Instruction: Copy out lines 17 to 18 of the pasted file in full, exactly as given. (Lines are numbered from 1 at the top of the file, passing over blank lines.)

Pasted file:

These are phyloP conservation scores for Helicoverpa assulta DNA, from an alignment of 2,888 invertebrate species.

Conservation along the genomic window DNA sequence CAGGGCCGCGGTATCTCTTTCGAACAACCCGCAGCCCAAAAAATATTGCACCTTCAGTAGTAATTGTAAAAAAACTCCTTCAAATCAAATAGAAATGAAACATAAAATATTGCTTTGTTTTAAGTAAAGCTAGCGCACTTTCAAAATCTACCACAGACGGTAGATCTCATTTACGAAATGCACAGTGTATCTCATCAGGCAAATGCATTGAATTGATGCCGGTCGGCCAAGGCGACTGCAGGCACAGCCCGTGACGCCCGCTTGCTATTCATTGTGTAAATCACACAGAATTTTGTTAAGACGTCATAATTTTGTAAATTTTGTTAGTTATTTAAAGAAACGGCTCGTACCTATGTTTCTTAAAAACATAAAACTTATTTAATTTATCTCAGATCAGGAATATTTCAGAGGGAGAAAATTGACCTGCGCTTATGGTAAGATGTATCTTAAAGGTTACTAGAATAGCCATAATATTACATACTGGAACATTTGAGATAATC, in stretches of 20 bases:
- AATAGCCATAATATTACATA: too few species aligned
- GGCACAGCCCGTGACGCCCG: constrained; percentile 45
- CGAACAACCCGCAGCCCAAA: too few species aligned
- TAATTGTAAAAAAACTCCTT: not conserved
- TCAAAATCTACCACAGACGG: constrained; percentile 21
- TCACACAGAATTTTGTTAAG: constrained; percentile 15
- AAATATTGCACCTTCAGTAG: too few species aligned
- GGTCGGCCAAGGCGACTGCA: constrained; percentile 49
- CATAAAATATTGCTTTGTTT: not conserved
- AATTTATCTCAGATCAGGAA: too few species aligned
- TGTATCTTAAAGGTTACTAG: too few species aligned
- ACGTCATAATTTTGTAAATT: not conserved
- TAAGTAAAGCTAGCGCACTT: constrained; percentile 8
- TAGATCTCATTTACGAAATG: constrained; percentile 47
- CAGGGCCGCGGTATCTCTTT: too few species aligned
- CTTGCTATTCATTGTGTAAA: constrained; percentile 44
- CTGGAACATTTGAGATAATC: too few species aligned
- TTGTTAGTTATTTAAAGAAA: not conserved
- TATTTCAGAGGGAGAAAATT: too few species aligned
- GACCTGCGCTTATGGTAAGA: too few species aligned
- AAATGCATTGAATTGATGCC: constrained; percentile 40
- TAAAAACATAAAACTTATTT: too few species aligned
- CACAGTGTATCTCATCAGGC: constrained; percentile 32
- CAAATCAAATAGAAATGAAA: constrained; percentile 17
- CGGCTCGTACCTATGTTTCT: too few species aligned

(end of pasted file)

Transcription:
- CAGGGCCGCGGTATCTCTTT: too few species aligned
- CTTGCTATTCATTGTGTAAA: constrained; percentile 44